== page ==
by Panama Jackson, The Root Blackness is complicated and always will be, Very Smart Brothas’ Panama Jackson says, so it’s no surprise that the definition of “black love” isn’t simple. If two Black people are dating or married and in love, does that, by default constitute Black love? Is seeing a woman pick up her son and give him a kiss on the cheek … is that Black love? Or two good friends doing the Black man handshake-hug combo that I’ve seen so many other ethnicities f*ck up with tremendous aplomb. Seriously, why is that sh*t so difficult. I’m not saying that we, The Blacks, are just more dexterous and athletic than everybody else, but we definitely have coordination on lock. You know what, we’re more athletic too. It takes a real athlete to do some of these handshakes we do. In high school, me and two of my best friends had a 15-step handshake. It was as ridiculous as it sounds. I promise. Is that Black love? I mean the dedication and loyalty we exacted in order to efficiently bust out that handshake? We were committed to one another because who the hell else would we be able to do that? That’s got to be it right? In truth, I think the entire concept of Black love is just that … a concept. [It’s] those horrendously cliche ass pictures that you see being sold in mall kiosks with some naked, rippled Black man holding some naked nubian black woman with their bodies intertwined. While I’d never ever put that type of picture up in my house — my tastes are a bit more discerning than that — I get why they exist. Black love is the ideal of unity and togetherness. It’s this ideal of strength shared between two people attempting to reach a common goal
by Sen. Lena Taylor
One of the most gut-wrenching scenes is watching a parent’s pain in the neo-natal unit of a hospital as a premature baby, draped in tubes and on life support, lingers between life and death.
November is Infant Prematurity Awareness Month, and as such, the Wisconsin Tobacco Prevention & Poverty Network (WTPPN), is urging expectant mothers to quit smoking—one of the risk factors leading to premature births.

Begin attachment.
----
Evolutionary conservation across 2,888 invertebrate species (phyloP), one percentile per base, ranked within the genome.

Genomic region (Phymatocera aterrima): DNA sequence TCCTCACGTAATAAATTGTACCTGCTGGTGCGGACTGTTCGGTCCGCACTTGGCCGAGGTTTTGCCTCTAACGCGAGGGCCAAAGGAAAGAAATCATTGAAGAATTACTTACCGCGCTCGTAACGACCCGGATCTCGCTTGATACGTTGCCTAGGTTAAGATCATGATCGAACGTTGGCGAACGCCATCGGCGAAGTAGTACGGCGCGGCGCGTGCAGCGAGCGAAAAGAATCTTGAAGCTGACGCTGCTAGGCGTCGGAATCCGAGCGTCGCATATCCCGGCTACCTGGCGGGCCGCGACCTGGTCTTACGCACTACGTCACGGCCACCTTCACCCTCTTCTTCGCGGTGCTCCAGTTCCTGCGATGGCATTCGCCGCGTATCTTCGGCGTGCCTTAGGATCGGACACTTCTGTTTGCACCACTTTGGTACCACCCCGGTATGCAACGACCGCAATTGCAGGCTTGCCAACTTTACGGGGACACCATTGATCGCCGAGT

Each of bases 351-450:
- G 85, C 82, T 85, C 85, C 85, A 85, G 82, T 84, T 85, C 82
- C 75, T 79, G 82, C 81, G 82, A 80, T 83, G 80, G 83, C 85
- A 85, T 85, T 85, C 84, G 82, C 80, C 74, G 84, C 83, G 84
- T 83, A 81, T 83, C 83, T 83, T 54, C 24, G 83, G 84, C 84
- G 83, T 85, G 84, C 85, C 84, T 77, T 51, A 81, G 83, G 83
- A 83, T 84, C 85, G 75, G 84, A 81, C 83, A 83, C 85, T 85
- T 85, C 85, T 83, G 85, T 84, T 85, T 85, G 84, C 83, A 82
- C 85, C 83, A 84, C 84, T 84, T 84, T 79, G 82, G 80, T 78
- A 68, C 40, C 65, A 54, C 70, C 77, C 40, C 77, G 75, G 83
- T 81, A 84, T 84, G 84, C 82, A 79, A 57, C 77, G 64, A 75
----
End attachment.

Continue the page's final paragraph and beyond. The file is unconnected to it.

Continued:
According to the March of Dimes, premature birth is the number one killer of newborns. Moreover, more than half the babies born in the United States—or one in every eight—are born premature each year. Aside from the emotional toll—pain, heartache and life-long disability issues—premature births take on families, they cost our society more than $26 billion a year.
While certainly there are other risk factors that contribute to premature birth, one of the culprits on the list is mom smoking cigarettes or being exposed to second hand smoke.
To that end, mothers who want to delivery healthy babies owe it to themselves, their families and their babies to get the help they need to quit smoking. There are a myriad of smoking cessation options available to mothers to increase the likelihood that they will deliver healthy babies, many of which are free.
Put plain and simply: smoking and pregnancy do not mix. Besides increasing the likelihood of premature births, the Centers for Disease Control and Prevention (CDC) reports that smoking cigarettes causes certain birth defects, infant death, miscarriages, and when babies are born too early, they have a low birth weight—making it more likely babies will be sick and have to stay in the hospital longer.
The negative aspects of smoking while pregnant are irrefutable, but there is good news. Many of the risks cited above are alleviated if mom quits smoking, and the odds of delivering a healthy, happy baby are significantly improved.
On behalf of the WTPPN, as we shine the spotlight on Prematurity Awareness Month, there is no better time to encourage expectant moms to kick the habit and enjoy your baby!
We invite the community to join the Wisconsin Tobacco Prevention and Poverty Network on November 17, from 2 -4 p.m. at St. Marks AME Church, 1616 West Wisconsin Avenue for a community call-to-action to end Infant Prematurity. To RSVP, call 888-726-5867.